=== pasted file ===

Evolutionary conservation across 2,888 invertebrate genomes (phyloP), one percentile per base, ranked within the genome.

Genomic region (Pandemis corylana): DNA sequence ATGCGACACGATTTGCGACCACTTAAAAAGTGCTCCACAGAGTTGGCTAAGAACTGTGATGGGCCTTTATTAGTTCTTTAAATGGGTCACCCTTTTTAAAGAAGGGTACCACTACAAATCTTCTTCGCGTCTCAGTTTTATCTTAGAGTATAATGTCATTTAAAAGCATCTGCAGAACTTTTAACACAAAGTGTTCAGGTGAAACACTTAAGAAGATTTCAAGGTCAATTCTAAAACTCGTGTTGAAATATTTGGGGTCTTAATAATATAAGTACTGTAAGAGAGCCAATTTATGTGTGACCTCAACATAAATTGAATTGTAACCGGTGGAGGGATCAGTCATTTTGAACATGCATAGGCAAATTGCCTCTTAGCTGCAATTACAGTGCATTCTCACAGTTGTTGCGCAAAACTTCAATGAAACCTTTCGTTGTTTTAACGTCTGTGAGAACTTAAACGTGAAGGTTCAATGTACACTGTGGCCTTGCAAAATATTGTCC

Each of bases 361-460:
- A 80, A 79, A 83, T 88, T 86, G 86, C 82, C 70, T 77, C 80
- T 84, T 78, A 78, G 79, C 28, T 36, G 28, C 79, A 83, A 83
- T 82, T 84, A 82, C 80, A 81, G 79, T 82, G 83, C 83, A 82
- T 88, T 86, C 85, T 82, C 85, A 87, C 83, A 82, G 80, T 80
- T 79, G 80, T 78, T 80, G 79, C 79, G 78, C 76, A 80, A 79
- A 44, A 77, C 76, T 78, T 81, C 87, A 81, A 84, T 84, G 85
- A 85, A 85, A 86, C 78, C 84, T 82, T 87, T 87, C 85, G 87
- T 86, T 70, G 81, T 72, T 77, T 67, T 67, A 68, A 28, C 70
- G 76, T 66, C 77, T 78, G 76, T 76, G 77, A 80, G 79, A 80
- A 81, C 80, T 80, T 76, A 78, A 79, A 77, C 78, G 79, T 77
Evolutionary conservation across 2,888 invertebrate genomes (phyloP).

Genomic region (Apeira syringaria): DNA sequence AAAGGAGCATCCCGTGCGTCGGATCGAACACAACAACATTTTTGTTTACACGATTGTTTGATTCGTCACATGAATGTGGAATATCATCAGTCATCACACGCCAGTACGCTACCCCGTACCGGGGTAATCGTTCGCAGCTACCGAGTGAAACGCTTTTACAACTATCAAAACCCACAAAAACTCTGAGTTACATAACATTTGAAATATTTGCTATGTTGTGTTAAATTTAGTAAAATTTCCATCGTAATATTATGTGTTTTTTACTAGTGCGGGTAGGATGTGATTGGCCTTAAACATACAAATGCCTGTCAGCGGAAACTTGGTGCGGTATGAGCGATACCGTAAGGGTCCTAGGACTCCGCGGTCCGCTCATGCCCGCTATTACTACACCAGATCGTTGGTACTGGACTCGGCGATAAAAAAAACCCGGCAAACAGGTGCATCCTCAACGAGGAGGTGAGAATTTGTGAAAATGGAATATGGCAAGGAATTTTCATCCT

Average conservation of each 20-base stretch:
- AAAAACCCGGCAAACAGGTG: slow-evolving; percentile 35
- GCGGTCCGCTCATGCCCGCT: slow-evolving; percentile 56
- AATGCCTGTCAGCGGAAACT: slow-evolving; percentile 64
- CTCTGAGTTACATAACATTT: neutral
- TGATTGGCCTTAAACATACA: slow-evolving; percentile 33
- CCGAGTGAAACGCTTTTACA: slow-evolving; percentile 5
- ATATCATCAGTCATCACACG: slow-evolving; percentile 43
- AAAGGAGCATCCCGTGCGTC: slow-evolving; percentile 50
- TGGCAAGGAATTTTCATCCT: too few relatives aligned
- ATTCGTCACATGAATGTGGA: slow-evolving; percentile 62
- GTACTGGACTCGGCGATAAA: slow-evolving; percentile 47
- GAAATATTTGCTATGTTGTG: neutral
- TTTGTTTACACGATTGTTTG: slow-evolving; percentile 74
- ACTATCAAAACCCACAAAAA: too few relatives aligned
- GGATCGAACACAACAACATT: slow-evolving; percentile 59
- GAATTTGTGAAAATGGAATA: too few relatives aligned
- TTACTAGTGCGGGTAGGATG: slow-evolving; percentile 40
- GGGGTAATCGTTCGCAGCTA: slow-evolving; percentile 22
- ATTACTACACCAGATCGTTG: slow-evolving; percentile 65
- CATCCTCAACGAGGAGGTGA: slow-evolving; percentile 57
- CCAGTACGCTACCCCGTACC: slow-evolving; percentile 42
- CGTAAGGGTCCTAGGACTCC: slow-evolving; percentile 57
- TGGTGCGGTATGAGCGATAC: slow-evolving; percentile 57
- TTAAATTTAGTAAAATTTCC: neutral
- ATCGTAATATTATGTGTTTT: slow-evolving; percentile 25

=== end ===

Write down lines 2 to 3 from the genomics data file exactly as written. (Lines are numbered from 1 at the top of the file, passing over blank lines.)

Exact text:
Genomic region (Pandemis corylana): DNA sequence ATGCGACACGATTTGCGACCACTTAAAAAGTGCTCCACAGAGTTGGCTAAGAACTGTGATGGGCCTTTATTAGTTCTTTAAATGGGTCACCCTTTTTAAAGAAGGGTACCACTACAAATCTTCTTCGCGTCTCAGTTTTATCTTAGAGTATAATGTCATTTAAAAGCATCTGCAGAACTTTTAACACAAAGTGTTCAGGTGAAACACTTAAGAAGATTTCAAGGTCAATTCTAAAACTCGTGTTGAAATATTTGGGGTCTTAATAATATAAGTACTGTAAGAGAGCCAATTTATGTGTGACCTCAACATAAATTGAATTGTAACCGGTGGAGGGATCAGTCATTTTGAACATGCATAGGCAAATTGCCTCTTAGCTGCAATTACAGTGCATTCTCACAGTTGTTGCGCAAAACTTCAATGAAACCTTTCGTTGTTTTAACGTCTGTGAGAACTTAAACGTGAAGGTTCAATGTACACTGTGGCCTTGCAAAATATTGTCC

Each of bases 361-460: